Yet i'm confused on how two gay bears fathered a love child.

Anonymous said...

A great bedtime story...

Stress to the point of shut-down does no one any good. "Change" is another name for "repentance". But natural attraction is not something to "repent of". Learning to love - as Christ loved - now that is what we're supposed to do!

AtP: You make me laugh! You always have the best take!

Beck.

Master Fob said...

Doesn't the story end with the three queers eating Goldilocks?

--Mama Queer

-L- said...

Although I'm still at the hospital and still sleep deprived and probably unable to coherently communicate anything of value, I thought I'd better put in one of those disclaimers that the queers in the previous fable are entirely fictional and any similarity to an actual queer is entirely coincidental. Really.

But you probably already knew that and I'm just too stupid to realize it. The point here was that there's a happy place somewhere between the unhealthy extremes. I'm doing my best to be in that place, and that's pretty much all any of us can do.

I don't want to kiss anybody either. That was just a joke. I need sleep through an IV line. That would be nice. Ah... sleep. Zzzzz....

Scot said...

Frankly, I’m fed up with all your stereotypes, L. You tried to hide the connection, but not all “queers”, as you so rudely put it, are bears. Some of them? Sure, and they have their own bars I’m told, but I’m not and you shouldn’t generalize.

Apathetically yours,
Scot

Just in case you’re too sleepy to notice:
;-)

Loyalist (with defects) said...

I concur. What a great story. One that certainly has some insight and food for thought.

good luck on the sleeping portion though.

LOL

Samantha said...

I appreciate the fact that you included a female bear. And even though I don't necessarily agree with her views, I think I'd like to kiss her...

Samantha said...

Ummmm....I meant Queer, not bear, yeah, that's it.

AtP--weren't you paying attention?? The Papa Queer was trying to change with all his might, hence--a Baby Queer (you)...actually, I was okay with this story Master Fob revealed that he was Mama Queer. Now I'm all confused, as well. And I'm no longer sure I want to kiss Mama Queer...

-L-, I believe further clarification would be in order for all of us who missed the actual point of the allegory and got caught up in the highly imaginative details.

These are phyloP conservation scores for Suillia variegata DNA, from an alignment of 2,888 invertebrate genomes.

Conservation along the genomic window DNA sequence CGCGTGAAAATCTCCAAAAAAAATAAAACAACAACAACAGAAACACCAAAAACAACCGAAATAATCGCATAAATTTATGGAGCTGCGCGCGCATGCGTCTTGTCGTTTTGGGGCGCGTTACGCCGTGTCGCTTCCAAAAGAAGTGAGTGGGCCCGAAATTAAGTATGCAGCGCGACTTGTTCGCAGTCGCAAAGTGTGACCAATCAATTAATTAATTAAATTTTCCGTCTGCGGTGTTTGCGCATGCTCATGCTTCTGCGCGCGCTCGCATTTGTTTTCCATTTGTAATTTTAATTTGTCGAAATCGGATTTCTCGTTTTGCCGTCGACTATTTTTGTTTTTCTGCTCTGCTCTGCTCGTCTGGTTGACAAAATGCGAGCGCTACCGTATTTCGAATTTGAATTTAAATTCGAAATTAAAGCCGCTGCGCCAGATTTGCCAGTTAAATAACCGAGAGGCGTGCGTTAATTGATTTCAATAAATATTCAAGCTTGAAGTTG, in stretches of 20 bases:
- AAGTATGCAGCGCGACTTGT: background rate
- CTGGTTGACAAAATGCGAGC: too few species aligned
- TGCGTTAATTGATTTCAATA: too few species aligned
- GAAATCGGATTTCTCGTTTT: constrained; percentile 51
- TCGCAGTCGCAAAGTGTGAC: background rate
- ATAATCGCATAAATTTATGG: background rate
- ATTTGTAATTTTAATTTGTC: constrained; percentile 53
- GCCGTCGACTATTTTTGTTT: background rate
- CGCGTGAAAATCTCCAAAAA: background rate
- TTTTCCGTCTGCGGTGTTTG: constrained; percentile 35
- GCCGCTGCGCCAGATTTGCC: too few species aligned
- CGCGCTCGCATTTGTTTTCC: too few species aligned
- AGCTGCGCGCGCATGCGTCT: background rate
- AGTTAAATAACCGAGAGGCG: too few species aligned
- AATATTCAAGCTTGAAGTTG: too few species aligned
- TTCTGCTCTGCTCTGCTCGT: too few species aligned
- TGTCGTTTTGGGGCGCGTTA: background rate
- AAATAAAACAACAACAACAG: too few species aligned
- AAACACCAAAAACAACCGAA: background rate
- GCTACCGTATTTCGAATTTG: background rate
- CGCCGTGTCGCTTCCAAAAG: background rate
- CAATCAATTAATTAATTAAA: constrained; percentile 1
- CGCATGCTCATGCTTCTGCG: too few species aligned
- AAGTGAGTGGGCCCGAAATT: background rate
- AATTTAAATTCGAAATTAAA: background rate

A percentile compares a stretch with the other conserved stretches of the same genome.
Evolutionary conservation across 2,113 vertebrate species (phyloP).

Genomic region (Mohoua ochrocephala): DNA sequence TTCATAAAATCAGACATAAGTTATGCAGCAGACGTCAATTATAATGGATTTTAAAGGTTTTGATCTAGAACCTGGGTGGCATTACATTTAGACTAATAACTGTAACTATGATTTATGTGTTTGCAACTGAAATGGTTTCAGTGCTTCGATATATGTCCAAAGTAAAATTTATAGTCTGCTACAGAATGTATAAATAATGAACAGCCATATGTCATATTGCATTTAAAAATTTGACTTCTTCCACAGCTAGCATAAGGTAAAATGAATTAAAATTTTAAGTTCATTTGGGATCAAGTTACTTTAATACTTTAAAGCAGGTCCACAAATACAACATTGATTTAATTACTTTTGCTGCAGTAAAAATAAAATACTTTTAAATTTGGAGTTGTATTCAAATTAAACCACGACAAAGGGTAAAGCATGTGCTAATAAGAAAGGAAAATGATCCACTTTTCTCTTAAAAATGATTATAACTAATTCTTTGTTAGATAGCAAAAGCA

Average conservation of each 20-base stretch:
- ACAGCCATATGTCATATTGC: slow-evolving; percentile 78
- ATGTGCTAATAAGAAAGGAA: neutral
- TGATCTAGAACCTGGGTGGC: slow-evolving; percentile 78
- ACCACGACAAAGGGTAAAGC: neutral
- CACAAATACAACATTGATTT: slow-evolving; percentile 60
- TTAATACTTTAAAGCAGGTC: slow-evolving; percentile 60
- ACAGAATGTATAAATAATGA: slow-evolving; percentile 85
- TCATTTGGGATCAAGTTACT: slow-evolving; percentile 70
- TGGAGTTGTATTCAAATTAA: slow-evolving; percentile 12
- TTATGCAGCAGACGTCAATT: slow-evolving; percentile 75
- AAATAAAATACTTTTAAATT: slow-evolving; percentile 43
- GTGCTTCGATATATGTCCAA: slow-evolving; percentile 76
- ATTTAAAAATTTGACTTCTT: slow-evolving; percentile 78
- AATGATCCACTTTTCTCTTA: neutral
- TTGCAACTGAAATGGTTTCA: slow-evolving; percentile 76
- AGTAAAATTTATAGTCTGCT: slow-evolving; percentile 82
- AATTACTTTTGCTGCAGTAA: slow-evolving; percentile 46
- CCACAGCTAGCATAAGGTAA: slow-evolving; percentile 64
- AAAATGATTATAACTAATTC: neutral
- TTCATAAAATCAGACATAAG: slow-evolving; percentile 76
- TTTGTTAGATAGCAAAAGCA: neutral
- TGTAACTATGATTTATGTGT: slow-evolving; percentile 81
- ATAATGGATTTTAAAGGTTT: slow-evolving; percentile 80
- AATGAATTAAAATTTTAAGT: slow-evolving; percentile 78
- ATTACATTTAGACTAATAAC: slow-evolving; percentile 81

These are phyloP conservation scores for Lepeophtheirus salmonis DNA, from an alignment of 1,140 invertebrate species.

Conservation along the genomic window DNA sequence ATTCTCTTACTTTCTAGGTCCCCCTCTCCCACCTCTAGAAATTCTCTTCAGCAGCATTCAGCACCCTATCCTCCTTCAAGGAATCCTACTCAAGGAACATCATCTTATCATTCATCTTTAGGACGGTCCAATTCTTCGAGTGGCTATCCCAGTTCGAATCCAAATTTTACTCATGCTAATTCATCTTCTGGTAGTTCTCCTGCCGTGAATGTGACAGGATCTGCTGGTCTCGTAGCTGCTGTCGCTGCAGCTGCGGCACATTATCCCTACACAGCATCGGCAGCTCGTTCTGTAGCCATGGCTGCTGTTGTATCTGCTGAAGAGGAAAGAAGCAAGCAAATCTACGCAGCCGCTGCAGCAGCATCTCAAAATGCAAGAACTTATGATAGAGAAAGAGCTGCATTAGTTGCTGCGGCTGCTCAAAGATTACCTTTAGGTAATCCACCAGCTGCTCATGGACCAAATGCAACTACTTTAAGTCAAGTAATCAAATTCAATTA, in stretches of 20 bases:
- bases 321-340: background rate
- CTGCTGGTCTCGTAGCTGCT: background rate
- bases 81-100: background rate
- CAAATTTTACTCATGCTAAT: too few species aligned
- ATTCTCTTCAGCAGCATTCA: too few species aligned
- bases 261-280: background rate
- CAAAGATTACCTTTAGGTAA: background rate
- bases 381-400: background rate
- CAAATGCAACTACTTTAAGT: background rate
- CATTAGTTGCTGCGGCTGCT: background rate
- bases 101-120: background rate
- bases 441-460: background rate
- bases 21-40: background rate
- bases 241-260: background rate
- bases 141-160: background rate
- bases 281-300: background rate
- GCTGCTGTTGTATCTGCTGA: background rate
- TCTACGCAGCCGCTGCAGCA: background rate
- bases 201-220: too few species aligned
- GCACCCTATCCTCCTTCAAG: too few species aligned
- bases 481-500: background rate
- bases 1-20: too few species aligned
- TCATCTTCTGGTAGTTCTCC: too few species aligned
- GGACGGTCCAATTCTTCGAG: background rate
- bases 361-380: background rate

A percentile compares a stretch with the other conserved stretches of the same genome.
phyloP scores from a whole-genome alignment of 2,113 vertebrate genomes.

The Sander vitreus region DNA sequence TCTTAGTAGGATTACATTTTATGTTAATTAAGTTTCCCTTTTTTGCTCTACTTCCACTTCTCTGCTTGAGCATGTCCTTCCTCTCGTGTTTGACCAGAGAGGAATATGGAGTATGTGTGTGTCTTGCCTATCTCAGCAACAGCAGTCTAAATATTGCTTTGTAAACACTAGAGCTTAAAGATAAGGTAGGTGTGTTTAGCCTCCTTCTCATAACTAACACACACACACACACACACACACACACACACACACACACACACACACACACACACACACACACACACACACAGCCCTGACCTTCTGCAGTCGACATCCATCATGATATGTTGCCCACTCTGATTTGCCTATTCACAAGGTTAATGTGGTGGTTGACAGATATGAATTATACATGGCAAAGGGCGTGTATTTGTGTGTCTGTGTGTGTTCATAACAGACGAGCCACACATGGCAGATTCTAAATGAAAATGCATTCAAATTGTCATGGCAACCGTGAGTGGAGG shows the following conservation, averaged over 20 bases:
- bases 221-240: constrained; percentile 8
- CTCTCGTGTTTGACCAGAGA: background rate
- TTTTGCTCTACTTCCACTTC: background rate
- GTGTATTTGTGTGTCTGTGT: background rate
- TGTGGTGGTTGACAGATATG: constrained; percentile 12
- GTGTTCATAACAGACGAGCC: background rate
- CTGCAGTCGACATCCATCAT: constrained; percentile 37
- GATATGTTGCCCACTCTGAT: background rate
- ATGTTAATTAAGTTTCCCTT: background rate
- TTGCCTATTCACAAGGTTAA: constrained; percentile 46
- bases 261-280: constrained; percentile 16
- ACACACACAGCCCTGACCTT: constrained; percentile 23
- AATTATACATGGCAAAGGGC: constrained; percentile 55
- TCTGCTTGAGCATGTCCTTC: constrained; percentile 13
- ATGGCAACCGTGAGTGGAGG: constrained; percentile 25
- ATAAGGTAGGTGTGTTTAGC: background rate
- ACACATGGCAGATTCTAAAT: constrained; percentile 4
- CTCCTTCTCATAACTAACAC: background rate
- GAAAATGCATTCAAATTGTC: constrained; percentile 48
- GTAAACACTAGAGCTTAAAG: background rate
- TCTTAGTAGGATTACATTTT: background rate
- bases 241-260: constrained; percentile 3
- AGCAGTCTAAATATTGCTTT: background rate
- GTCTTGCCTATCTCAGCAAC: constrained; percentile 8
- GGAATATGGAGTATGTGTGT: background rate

-L- said...

The ambiguity is part of the art... ;-)

I have no idea what the hell half the stuff I write means.

Another other said...

Um, I'm like the last person on earth to read this (or, you know, therabouts) but I'm here to say: that was hilarious. And very illustrative. And good.

Change seems to be on a lot of our minds. Don't want to jinx anything of course, but I have an entry in the works about it... look for that in the next *checks watch* uhh, year.

Unusual Dude said...

You're right, Other. Change is on my mind too. And bears. And honey. Can I get some change to buy cinnamon bears and honey? Oh, wait.

For the record, this is one of my all time favorite posts of yours, -L-. I've found that it helps when you make fun of something you are concerned about because it puts it in the right perspective. I think you know that this whole change issue is important to me just cause I want to figure it out. But everything will be OK if I don't figure it out right now.

I'm off to dip some cinnamon bears in honey. Yuck.

Rebecca said...

Nice story - a funny, illustrative take on an old standard. While I don't necessarily agree with your views, it is, of course, none of my business to make some absolute judgment about them. (wait for it, wait for it) However (yep, there it is), I'm not sure calling Mama Queer's attitude "apathy" is accurate. Just because Mama Queer doesn't want, or believe she needs, to change doesn't really mean she's apathetic. Mama Queer seems to be doing what she believes is right - and that's never apathetic.

-L- said...

I think you're right, Rebecca. Apathy isn't the best word. Being wrongly content is what I was going for. Whether that accurately describes the attitude of accepting homosexuality indefinitely within the context of an LDS worldview is debatable. But you probably know where I side on that.

Rebecca said...

Sure - that seems like a better way to describe it.